What is the accuracy of MRI in the diagnosis of ulcerative colitis (UC)?

Updated: Apr 23, 2019
  • Author: Ali Nawaz Khan, MBBS, FRCS, FRCP, FRCR; Chief Editor: Eugene C Lin, MD  more...
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The usefulness in transmural assessment, the capability for sagittal imaging, and the lack of invasiveness are attractive features of MRI.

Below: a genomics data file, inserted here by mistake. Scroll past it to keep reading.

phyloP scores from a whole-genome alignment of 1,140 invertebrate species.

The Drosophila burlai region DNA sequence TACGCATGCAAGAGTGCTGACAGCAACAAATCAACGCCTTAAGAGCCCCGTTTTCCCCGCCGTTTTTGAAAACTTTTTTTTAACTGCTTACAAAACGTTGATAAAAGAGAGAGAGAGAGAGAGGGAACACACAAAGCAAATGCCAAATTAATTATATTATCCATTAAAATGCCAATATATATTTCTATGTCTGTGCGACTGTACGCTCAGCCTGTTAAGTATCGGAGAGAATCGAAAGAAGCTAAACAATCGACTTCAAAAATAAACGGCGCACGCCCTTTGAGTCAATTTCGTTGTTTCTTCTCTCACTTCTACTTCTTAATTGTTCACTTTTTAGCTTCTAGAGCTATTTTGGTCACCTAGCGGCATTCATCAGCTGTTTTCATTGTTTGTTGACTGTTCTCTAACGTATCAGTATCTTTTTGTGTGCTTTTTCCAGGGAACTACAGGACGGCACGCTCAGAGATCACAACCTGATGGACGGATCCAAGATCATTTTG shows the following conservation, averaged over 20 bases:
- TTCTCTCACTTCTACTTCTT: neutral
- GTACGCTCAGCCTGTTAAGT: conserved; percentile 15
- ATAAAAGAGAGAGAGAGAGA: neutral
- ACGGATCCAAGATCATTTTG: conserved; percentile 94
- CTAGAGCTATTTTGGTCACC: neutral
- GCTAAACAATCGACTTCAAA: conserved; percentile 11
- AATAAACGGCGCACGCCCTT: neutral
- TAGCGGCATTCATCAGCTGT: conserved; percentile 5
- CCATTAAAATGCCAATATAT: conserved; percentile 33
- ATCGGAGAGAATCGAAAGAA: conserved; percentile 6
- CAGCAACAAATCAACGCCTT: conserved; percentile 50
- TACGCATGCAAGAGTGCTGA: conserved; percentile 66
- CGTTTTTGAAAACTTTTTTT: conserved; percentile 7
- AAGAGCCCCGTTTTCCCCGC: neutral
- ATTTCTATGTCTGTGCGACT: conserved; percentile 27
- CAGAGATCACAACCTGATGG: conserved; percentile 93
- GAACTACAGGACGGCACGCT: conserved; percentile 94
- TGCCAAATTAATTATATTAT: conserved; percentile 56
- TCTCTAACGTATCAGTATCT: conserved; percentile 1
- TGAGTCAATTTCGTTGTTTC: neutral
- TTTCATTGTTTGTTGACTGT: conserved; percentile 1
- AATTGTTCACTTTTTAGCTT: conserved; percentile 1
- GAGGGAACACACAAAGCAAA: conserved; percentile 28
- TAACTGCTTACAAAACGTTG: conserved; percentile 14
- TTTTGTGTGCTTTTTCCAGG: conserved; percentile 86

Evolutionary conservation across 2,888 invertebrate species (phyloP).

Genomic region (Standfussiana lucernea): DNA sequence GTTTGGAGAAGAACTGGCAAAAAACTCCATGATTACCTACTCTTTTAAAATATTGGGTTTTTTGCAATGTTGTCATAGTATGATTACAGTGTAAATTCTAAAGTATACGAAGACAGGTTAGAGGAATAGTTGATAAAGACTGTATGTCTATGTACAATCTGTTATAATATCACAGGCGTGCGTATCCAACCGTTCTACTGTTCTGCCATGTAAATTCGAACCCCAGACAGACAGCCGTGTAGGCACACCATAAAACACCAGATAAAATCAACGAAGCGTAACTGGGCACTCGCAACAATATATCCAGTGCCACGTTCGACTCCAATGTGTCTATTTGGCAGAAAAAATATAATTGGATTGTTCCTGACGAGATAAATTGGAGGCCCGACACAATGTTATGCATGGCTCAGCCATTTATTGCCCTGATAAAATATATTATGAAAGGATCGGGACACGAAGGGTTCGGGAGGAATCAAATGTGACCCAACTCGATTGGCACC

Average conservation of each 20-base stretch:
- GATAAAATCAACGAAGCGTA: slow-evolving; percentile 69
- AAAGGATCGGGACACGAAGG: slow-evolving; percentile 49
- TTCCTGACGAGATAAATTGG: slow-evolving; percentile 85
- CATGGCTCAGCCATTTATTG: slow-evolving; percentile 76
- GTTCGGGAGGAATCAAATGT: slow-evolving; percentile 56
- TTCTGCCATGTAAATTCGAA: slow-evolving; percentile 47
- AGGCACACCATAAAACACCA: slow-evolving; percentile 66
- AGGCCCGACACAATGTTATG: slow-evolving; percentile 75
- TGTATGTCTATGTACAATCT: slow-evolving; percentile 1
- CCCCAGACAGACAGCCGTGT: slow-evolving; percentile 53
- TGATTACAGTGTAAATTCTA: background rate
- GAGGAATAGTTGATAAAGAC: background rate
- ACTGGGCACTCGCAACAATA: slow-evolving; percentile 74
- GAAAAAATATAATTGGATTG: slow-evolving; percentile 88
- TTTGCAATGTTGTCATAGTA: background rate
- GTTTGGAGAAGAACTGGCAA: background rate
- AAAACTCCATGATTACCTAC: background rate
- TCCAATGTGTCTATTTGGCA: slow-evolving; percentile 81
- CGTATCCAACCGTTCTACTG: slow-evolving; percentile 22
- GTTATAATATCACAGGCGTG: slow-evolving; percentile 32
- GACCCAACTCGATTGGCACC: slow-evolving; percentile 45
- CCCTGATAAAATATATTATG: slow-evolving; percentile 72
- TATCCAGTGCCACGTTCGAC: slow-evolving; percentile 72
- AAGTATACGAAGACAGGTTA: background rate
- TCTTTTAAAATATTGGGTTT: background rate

In a study by Shoenut and associates, MRI was comparable to endoscopy in differentiating ulcerative colitis from Crohn disease and in assessing the severity of disease. [25] In 17 of 18 patients, a correct diagnosis was made using gadolinium-enhanced, fat-suppressed, T1-weighted, spin-echo MRI. In 15 patients, a correct diagnosis was made on endoscopy. Overall, MRI was not significantly better than endoscopy in distinguishing ulcerative colitis from Crohn disease. MRI permitted correct grading of the severity of inflammatory changes in 13 of 20 patients; endoscopy did so in 11 cases. MRI and endoscopic findings were each found to be within one grade of the histologic findings in 7 patients. No significant difference was found between MRI and endoscopy in terms of the estimation of disease severity (as determined from biopsy samples). Assessments of bowel wall thickness on MRIs correlated well with the percentage of contrast enhancement. [25]

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